What Is a Comorbidity?



If you are someone who is looking into a mental health diagnosis, you might find that you have many symptoms that do not seem to fit together. You might feel always on edge, but you also might feel fatigued. Perhaps you feel like some symptoms match one diagnosis, but other symptoms match another diagnosis. What you may not know is that it is possible to have more than one mental illness. In fact, many mental health disorders can exist together and even influence each other.


Having multiple diagnoses can complicate treatment, but being knowledgeable about everything that is going on can help ensure a more successful recovery. Mental healthcare professionals can address both disorders without missing crucial information and making the situation worse.


Mental Health Can Be Complicated


When receiving a diagnosis, keep in mind that it is not one-size-fits-all. There are plenty of factors that influence your mental health, from biology to environment to personal experiences. Psychiatrists need to consider every possible factor when it comes to assessing your mental health.


Perhaps you believe that you can only have one disorder at a time, or that it can only be one or the other. This might cause you to doubt your own feelings because it contradicts another feeling. Humans are very complicated, which makes diagnosis difficult. Despite these complications, being honest with yourself and your psychiatrist about all of your symptoms can make it easy to put the pieces together.


Why Do Some Disorders Exist Together?


There are many disorders that can exist together based on several different reasons. This can depend on environmental factors, genetics, or experiences related to mental illness. Some disorders originate at birth, and most research shows that they are most likely a result of genetics. There are some disorders that can be caused by genetics but can also be the result of experiences related to a pre-existing disorder. Such disorders are referred to as secondary disorders.


For example, if you are diagnosed with ADHD, you might have a secondary disorder that developed from the experience of having ADHD. If you were bullied because of your ADHD symptoms, you might develop depression as a result.


Treatment centers for substance use disorder (SUD) will often look for underlying mental health disorders since SUDs can be a result of coping with an untreated mental illness. Most treatment centers automatically screen for PTSD upon intake, while others screen for disorders such as bipolar disorder, borderline personality disorder, and eating disorders.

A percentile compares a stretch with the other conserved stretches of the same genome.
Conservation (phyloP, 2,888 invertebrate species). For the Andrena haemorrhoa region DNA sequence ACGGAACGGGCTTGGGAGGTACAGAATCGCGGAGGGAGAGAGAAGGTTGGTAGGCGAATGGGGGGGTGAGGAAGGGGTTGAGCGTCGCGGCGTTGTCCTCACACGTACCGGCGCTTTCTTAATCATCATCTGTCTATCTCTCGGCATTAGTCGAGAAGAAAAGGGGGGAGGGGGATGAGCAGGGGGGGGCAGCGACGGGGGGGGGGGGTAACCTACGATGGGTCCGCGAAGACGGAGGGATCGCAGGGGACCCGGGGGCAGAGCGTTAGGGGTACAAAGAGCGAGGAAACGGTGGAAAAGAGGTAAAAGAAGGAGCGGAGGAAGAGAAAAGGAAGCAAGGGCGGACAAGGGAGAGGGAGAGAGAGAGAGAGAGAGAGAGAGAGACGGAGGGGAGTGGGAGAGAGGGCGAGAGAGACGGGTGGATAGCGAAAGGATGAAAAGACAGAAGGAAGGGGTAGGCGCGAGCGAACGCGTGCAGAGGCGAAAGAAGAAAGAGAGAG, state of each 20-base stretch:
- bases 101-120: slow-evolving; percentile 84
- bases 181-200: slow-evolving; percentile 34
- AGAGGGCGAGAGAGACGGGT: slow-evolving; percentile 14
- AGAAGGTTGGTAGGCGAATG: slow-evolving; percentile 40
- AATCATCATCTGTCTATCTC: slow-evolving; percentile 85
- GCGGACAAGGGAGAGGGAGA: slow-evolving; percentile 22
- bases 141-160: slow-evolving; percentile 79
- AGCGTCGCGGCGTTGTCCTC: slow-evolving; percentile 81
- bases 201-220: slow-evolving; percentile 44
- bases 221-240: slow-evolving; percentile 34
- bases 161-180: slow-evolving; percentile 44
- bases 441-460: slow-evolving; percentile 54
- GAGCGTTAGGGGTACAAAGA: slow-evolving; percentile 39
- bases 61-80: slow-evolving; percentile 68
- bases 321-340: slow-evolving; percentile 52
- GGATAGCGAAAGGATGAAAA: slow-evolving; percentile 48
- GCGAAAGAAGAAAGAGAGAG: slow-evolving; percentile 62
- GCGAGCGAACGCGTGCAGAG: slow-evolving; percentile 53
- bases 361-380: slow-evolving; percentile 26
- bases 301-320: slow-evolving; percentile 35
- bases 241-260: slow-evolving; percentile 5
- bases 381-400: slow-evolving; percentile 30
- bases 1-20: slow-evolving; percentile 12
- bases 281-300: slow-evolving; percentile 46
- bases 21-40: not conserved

Informed Treatment Can Save Lives


It is essential for mental healthcare practitioners and substance use treatment centers to be aware of the potential for overlapping disorders, Ignoring the signs of a disorder while treating the other can negatively affect the treatment process. While trying to develop healthy habits to recover from substance use, you might struggle if you have undiagnosed ADHD.


Alternatively, if you have bipolar disorder, you might not realize the way you use substances to cope with symptoms is problematic and therefore will not learn to develop healthier coping mechanisms. When you have a full understanding of your mental health, you can better understand yourself and know how to work with your disorder along with an appropriate treatment plan.


Common Comorbid Disorders


Many different disorders can exist together. The most common comorbid disorders are anxiety and depression. They can be found with countless other disorders and sometimes play as a symptom for an even deeper issue.

Substance use disorder can have many comorbid disorders underneath. Common comorbid disorders for SUDs are:

  • Bipolar disorder

  • Borderline personality disorder

  • ADHD

  • Schizophrenia

  • PTSD

  • Anxiety

  • Major Depressive Disorder

Treatment for Comorbidity


Treatment plans for disorders that co-occur can become complicated, but knowing the entire scope of a person’s mental health can make treatment more successful in the long run. The co-existing disorders can inform your doctor on what types of therapy work best for you, and what types could potentially make things worse.


Treatment plans can then be tailored with both disorders in mind. For example, the different disorders might influence the order in which symptoms are addressed. Some symptoms can work off of each other, thus making things worse.


Be Honest With Your Doctor


Even if you feel confused about your symptoms, be honest about all symptoms that are occurring at once. This can help your doctor or therapist understand everything that is lying underneath and how they can best help you.


It is unlikely that a doctor will not believe you if you have multiple symptoms, since therapists and psychiatrists are educated on common comorbidities. Keeping your doctor aware of everything going on can help you avoid a misdiagnosis.


While your symptoms might seem like they do not fit a pattern or that you have too much going on at once, there is a higher chance that you have multiple co-occurring disorders. This can be common, especially with those who have depression or anxiety. Knowing everything going on underneath helps healthcare professionals properly diagnose you and give you the most helpful, personalized treatment plan. Do not be afraid to be completely honest with your doctor, even if it does not make sense to you. Co-existing disorders are fairly common and expected. It can complicate diagnosis, but once the right diagnosis is found, you will find that healing becomes that much easier. To learn more about comorbidities, especially disorders that co-occur with substance use disorders, call Chateau today at (435) 222-5225. You deserve the right treatment that works for your situation. It is not too late to get better, and we are here to help.